For a number of years now I have thought a lot about longevity: I’ve read Ray Kurzweil’s books and regaled myself with Aubrey de Grey’s various talks on TED etc. “Would I chip, or not chip?” has been a lingering nagging question, the weight of which brought on by Bill Gates and others who warn us that if we do not enhance our brains technologically we risk being conquered by ever and rapidly advancing artificial intelligence. If Ray Kurzweil is right, we’ll want to enhance our brains through ‘chipping’ not only to avoid intellectual but also existential obsolescence.

I’ve asked myself so many times, “What’s my longevity plan?” It’s a big issue. As we’re moving closer toward singularity, I have had innumerable conversations with people about the importance of enhancing our brains–I’ve even consulted people in such directions for business plans and other strategic points of departure.

Aren’t we geared toward thinking of our future? Isn’t that a primordial, fundamental human concern? What will happen tomorrow? Will I live or will I die? Will I have enough? Will I grow ill and be unable to recover? What happens in the moment of a catastrophe? Am I ready?

Biotechnological solutions are ways for us to insure a future for ourselves; to shore up against age, disease, dementia, and even career obsolescence.

And what about from a Christian perspective, for those who are? Would you chip? What does it mean to take it? To what are you wired up? Whose controlling whom? And even outside of the Christian context, what about basic human liberty–are you free if you take a chip?

“Yes–” one would argue, “but look at the benefits! Living for the next 300 years with an amped up brain capacity that would make Einstein look feeble! Who doesn’t want that? Besides, computers and all external forms of data gathering, are passe, not to mention onerous.”

It wasn’t until I sat in the Pascal Lectures by John Lennox that I came to a crazy realization that I have been taught since Sunday school, but in the course of ‘becoming educated’ withdrew from consciousness: That as a Christian, a believer in Christ, I have everlasting life. What does this mean?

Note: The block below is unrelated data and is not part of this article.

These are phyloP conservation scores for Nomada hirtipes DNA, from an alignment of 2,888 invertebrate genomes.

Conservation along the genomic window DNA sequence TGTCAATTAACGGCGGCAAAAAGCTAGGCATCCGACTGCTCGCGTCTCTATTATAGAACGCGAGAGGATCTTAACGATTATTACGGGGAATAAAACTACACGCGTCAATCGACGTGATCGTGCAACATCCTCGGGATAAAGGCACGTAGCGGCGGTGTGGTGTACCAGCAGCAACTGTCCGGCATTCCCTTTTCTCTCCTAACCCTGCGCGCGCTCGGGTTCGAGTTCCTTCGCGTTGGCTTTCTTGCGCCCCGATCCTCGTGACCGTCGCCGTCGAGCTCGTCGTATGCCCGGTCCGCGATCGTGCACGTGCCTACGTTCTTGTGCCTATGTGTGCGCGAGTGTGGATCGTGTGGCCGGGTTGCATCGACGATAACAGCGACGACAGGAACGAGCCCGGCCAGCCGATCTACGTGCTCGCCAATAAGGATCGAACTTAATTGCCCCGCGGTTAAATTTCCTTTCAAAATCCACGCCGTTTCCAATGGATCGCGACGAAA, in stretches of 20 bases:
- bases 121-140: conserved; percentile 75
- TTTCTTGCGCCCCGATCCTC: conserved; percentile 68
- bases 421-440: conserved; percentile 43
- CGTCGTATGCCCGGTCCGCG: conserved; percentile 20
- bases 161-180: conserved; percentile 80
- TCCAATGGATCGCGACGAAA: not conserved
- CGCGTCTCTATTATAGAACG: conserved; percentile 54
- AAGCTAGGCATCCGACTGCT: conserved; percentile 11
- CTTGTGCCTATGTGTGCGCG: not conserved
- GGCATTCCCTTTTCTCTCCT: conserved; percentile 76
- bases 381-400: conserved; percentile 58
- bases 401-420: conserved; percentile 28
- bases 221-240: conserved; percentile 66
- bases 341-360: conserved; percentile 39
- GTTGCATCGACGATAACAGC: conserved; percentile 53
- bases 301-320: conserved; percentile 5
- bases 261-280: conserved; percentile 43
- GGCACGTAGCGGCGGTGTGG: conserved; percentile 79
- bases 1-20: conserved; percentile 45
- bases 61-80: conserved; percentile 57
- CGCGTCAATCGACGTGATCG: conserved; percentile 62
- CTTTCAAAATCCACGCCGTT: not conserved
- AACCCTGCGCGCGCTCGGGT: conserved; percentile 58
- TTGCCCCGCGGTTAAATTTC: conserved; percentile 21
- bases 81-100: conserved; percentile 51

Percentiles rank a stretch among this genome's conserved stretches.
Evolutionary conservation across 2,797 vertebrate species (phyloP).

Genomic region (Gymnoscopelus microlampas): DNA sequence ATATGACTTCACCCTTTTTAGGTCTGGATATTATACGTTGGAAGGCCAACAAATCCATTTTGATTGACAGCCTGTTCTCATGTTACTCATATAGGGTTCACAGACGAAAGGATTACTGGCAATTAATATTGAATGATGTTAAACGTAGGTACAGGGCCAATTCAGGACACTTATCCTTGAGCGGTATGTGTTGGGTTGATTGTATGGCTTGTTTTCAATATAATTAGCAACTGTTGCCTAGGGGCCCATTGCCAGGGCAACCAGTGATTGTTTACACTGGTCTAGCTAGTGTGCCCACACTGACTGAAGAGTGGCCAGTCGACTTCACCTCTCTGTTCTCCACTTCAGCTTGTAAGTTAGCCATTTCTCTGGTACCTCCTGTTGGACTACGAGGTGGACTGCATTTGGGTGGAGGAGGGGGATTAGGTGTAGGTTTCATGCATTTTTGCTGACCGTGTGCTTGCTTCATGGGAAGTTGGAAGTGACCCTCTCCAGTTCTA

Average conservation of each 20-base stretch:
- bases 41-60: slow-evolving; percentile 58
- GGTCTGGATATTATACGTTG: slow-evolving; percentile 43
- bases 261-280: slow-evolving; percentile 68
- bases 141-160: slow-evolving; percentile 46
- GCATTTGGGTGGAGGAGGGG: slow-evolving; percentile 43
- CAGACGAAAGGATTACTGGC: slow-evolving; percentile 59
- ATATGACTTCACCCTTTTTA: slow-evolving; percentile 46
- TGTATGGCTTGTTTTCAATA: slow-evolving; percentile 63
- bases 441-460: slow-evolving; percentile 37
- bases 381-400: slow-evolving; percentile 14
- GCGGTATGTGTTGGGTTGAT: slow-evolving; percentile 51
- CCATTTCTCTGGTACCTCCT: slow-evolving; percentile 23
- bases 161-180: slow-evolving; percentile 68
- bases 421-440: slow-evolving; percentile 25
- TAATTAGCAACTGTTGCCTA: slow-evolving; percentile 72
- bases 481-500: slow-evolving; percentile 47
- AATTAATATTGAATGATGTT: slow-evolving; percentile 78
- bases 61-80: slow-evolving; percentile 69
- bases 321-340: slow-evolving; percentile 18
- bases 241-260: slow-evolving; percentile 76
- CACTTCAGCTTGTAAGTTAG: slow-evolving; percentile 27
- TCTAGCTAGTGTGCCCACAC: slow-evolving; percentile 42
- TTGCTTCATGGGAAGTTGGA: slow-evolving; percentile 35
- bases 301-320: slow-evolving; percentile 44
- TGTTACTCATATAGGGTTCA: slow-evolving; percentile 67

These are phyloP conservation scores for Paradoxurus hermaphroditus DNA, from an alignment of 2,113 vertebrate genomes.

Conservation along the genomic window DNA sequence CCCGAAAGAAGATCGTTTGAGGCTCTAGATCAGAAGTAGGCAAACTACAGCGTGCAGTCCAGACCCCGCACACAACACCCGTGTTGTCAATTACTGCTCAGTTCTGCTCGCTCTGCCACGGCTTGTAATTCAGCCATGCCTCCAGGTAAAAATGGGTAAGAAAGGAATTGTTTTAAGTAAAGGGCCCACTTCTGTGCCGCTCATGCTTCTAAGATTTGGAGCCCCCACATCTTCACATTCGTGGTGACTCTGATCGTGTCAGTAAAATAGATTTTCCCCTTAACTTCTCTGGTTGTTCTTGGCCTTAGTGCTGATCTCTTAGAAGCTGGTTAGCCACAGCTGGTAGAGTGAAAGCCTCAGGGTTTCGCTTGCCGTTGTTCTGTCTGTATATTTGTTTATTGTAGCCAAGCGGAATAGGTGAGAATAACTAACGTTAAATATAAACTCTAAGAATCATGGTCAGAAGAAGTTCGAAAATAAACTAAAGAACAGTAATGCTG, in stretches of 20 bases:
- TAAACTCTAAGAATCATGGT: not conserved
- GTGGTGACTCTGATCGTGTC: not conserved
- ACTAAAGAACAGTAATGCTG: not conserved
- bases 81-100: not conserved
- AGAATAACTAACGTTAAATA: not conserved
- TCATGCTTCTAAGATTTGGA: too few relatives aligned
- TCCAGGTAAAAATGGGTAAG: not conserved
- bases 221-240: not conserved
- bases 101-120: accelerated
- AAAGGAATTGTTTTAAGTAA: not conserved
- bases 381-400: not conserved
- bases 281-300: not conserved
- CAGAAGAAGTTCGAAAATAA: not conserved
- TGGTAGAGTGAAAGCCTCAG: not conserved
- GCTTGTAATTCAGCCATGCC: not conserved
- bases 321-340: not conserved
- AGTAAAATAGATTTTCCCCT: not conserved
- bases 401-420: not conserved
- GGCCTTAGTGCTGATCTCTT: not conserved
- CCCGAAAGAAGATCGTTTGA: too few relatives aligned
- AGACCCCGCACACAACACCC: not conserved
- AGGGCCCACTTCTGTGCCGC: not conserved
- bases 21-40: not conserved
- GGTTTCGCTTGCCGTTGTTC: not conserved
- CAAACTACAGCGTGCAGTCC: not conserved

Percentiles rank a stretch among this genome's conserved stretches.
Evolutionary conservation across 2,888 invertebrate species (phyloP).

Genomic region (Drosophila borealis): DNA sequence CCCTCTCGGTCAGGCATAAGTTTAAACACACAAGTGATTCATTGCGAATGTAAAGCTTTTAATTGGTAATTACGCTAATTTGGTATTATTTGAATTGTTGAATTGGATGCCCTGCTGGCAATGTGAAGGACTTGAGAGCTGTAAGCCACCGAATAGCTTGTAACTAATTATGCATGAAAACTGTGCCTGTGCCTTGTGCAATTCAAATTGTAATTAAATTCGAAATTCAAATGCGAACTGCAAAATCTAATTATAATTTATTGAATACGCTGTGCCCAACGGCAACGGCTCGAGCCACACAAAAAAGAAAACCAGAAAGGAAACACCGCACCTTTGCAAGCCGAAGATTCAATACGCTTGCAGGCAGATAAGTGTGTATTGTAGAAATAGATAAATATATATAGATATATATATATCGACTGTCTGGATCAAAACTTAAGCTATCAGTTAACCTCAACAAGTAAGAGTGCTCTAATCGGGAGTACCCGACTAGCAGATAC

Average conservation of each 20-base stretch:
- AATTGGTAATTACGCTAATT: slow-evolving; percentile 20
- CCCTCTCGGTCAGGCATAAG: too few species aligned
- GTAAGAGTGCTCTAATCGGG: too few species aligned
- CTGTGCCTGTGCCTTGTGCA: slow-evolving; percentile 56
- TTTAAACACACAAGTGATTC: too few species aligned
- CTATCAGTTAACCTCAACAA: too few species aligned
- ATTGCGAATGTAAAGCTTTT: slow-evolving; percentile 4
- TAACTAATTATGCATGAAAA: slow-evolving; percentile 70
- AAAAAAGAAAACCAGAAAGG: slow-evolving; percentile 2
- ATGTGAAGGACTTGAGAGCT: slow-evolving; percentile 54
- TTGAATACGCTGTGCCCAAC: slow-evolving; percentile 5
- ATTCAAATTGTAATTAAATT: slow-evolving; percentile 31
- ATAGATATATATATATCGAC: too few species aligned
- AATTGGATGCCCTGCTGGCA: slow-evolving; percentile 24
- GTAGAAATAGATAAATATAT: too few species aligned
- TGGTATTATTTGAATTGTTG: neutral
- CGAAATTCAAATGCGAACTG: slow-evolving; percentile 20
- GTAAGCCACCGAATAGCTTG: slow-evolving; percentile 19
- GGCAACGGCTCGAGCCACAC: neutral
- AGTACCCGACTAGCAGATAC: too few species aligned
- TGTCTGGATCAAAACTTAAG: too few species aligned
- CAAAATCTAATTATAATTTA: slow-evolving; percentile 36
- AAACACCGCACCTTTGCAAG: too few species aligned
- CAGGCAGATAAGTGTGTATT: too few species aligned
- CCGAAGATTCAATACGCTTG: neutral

In the story of Genesis, we see human beings with these amazing bodies and minds: supple, youthful bodies, and minds one-pointed and straight-edged. But at the fall, everything changed: our bodies became degenerative, and our minds divided. When Christ came, he revealed to us not only that He is God (in the beginning was the Word), and not only that He suffers with us, but most importantly that He defeated death through His resurrection.

In the book of John, Jesus appears to Mary, Martha, and the disciples. Did they recognize Him at first? No. In fact, He chose to reveal Himself to them, after which they recognized Him. John tells us that His body was so magnificent, so glorious, that He was unrecognizable–even by His closest friends and mother. And through His resurrected body, Christ shows us what our bodies will be like in Eternity–unrecognizable, and like the bodies of the first humans prior to the fall.

If you worry about the singularity and your longevity plan, and are a believer in Jesus Christ, I urge you not to worry–you have the real thing, the real longevity plan; only this plan is for eternity with our Creator and those we love, and not built on the hubris of human advancement that will surely perish.

If you are not a Christian, I urge you to check out the John Lennox lecture at my previous post. There is Hope. You don’t need to worry about whether you can afford the technologies of the Singularity, or about some ambiguous longevity plan about which the greatest minds have only limited belief based on conjecture. God created you and offers you eternal life through His death and resurrection–it’s a beautiful thing. Christ will restore your heart, will heal your body, will bring you joy.